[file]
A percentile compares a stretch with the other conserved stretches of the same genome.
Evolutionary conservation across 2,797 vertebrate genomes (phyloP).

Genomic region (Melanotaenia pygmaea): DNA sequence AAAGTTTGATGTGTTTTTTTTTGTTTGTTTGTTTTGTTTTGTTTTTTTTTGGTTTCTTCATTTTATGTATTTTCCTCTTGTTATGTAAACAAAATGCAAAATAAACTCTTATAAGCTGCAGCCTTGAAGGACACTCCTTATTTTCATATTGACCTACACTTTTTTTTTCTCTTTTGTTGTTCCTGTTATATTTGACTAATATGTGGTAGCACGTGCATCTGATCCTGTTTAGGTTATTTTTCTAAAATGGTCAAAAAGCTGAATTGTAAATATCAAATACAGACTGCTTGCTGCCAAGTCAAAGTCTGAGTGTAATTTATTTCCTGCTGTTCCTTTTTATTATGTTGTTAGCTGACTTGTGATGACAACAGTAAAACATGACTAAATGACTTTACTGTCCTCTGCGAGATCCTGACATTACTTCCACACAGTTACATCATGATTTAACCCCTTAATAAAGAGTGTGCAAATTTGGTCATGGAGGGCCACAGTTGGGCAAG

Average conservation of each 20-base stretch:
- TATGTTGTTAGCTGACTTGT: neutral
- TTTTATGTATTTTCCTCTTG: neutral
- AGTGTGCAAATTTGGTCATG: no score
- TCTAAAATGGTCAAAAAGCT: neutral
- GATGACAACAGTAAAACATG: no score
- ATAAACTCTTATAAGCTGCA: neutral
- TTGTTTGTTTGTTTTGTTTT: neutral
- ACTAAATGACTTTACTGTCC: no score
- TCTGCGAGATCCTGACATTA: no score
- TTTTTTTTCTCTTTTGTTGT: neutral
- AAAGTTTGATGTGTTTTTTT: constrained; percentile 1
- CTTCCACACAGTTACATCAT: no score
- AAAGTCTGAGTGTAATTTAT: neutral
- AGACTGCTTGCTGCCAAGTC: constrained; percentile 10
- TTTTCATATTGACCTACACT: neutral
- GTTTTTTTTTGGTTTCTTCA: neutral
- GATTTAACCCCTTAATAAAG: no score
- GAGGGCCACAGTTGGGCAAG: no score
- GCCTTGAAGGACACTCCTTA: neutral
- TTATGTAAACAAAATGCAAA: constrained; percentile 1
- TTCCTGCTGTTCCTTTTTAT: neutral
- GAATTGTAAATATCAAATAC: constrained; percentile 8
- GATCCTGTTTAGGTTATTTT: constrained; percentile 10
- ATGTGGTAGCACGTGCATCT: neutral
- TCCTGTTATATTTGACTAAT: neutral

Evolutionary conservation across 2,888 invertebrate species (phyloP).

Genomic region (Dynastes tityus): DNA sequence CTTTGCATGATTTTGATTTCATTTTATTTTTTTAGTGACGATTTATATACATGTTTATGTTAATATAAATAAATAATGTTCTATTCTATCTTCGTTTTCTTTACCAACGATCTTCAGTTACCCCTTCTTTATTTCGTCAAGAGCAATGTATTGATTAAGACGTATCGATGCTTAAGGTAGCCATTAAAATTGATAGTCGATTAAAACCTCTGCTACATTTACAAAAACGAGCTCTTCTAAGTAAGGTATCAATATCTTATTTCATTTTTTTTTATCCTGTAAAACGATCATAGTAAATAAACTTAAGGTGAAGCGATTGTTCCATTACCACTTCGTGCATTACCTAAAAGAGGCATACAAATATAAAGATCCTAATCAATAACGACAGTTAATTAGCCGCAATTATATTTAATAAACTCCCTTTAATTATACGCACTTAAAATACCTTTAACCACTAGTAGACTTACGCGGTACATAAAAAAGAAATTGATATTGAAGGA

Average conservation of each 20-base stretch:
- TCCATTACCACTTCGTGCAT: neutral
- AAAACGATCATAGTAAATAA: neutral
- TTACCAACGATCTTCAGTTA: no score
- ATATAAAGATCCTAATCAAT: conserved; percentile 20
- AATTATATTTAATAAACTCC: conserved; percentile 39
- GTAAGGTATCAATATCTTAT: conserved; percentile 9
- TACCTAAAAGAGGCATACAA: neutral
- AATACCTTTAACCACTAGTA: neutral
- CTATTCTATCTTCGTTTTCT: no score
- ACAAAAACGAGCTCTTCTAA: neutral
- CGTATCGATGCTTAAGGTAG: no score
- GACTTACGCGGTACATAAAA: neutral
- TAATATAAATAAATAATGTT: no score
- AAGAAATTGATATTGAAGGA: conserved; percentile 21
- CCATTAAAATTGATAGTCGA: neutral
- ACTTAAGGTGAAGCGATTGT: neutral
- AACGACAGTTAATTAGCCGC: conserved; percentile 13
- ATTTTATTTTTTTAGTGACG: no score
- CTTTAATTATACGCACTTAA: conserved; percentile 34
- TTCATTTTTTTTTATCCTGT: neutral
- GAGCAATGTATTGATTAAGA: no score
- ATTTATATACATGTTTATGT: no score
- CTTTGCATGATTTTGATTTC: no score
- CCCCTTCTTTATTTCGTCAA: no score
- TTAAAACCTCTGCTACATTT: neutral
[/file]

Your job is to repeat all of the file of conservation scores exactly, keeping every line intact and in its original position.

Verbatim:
A percentile compares a stretch with the other conserved stretches of the same genome.
Evolutionary conservation across 2,797 vertebrate genomes (phyloP).

Genomic region (Melanotaenia pygmaea): DNA sequence AAAGTTTGATGTGTTTTTTTTTGTTTGTTTGTTTTGTTTTGTTTTTTTTTGGTTTCTTCATTTTATGTATTTTCCTCTTGTTATGTAAACAAAATGCAAAATAAACTCTTATAAGCTGCAGCCTTGAAGGACACTCCTTATTTTCATATTGACCTACACTTTTTTTTTCTCTTTTGTTGTTCCTGTTATATTTGACTAATATGTGGTAGCACGTGCATCTGATCCTGTTTAGGTTATTTTTCTAAAATGGTCAAAAAGCTGAATTGTAAATATCAAATACAGACTGCTTGCTGCCAAGTCAAAGTCTGAGTGTAATTTATTTCCTGCTGTTCCTTTTTATTATGTTGTTAGCTGACTTGTGATGACAACAGTAAAACATGACTAAATGACTTTACTGTCCTCTGCGAGATCCTGACATTACTTCCACACAGTTACATCATGATTTAACCCCTTAATAAAGAGTGTGCAAATTTGGTCATGGAGGGCCACAGTTGGGCAAG

Average conservation of each 20-base stretch:
- TATGTTGTTAGCTGACTTGT: neutral
- TTTTATGTATTTTCCTCTTG: neutral
- AGTGTGCAAATTTGGTCATG: no score
- TCTAAAATGGTCAAAAAGCT: neutral
- GATGACAACAGTAAAACATG: no score
- ATAAACTCTTATAAGCTGCA: neutral
- TTGTTTGTTTGTTTTGTTTT: neutral
- ACTAAATGACTTTACTGTCC: no score
- TCTGCGAGATCCTGACATTA: no score
- TTTTTTTTCTCTTTTGTTGT: neutral
- AAAGTTTGATGTGTTTTTTT: constrained; percentile 1
- CTTCCACACAGTTACATCAT: no score
- AAAGTCTGAGTGTAATTTAT: neutral
- AGACTGCTTGCTGCCAAGTC: constrained; percentile 10
- TTTTCATATTGACCTACACT: neutral
- GTTTTTTTTTGGTTTCTTCA: neutral
- GATTTAACCCCTTAATAAAG: no score
- GAGGGCCACAGTTGGGCAAG: no score
- GCCTTGAAGGACACTCCTTA: neutral
- TTATGTAAACAAAATGCAAA: constrained; percentile 1
- TTCCTGCTGTTCCTTTTTAT: neutral
- GAATTGTAAATATCAAATAC: constrained; percentile 8
- GATCCTGTTTAGGTTATTTT: constrained; percentile 10
- ATGTGGTAGCACGTGCATCT: neutral
- TCCTGTTATATTTGACTAAT: neutral

Evolutionary conservation across 2,888 invertebrate species (phyloP).

Genomic region (Dynastes tityus): DNA sequence CTTTGCATGATTTTGATTTCATTTTATTTTTTTAGTGACGATTTATATACATGTTTATGTTAATATAAATAAATAATGTTCTATTCTATCTTCGTTTTCTTTACCAACGATCTTCAGTTACCCCTTCTTTATTTCGTCAAGAGCAATGTATTGATTAAGACGTATCGATGCTTAAGGTAGCCATTAAAATTGATAGTCGATTAAAACCTCTGCTACATTTACAAAAACGAGCTCTTCTAAGTAAGGTATCAATATCTTATTTCATTTTTTTTTATCCTGTAAAACGATCATAGTAAATAAACTTAAGGTGAAGCGATTGTTCCATTACCACTTCGTGCATTACCTAAAAGAGGCATACAAATATAAAGATCCTAATCAATAACGACAGTTAATTAGCCGCAATTATATTTAATAAACTCCCTTTAATTATACGCACTTAAAATACCTTTAACCACTAGTAGACTTACGCGGTACATAAAAAAGAAATTGATATTGAAGGA

Average conservation of each 20-base stretch:
- TCCATTACCACTTCGTGCAT: neutral
- AAAACGATCATAGTAAATAA: neutral
- TTACCAACGATCTTCAGTTA: no score
- ATATAAAGATCCTAATCAAT: conserved; percentile 20
- AATTATATTTAATAAACTCC: conserved; percentile 39
- GTAAGGTATCAATATCTTAT: conserved; percentile 9
- TACCTAAAAGAGGCATACAA: neutral
- AATACCTTTAACCACTAGTA: neutral
- CTATTCTATCTTCGTTTTCT: no score
- ACAAAAACGAGCTCTTCTAA: neutral
- CGTATCGATGCTTAAGGTAG: no score
- GACTTACGCGGTACATAAAA: neutral
- TAATATAAATAAATAATGTT: no score
- AAGAAATTGATATTGAAGGA: conserved; percentile 21
- CCATTAAAATTGATAGTCGA: neutral
- ACTTAAGGTGAAGCGATTGT: neutral
- AACGACAGTTAATTAGCCGC: conserved; percentile 13
- ATTTTATTTTTTTAGTGACG: no score
- CTTTAATTATACGCACTTAA: conserved; percentile 34
- TTCATTTTTTTTTATCCTGT: neutral
- GAGCAATGTATTGATTAAGA: no score
- ATTTATATACATGTTTATGT: no score
- CTTTGCATGATTTTGATTTC: no score
- CCCCTTCTTTATTTCGTCAA: no score
- TTAAAACCTCTGCTACATTT: neutral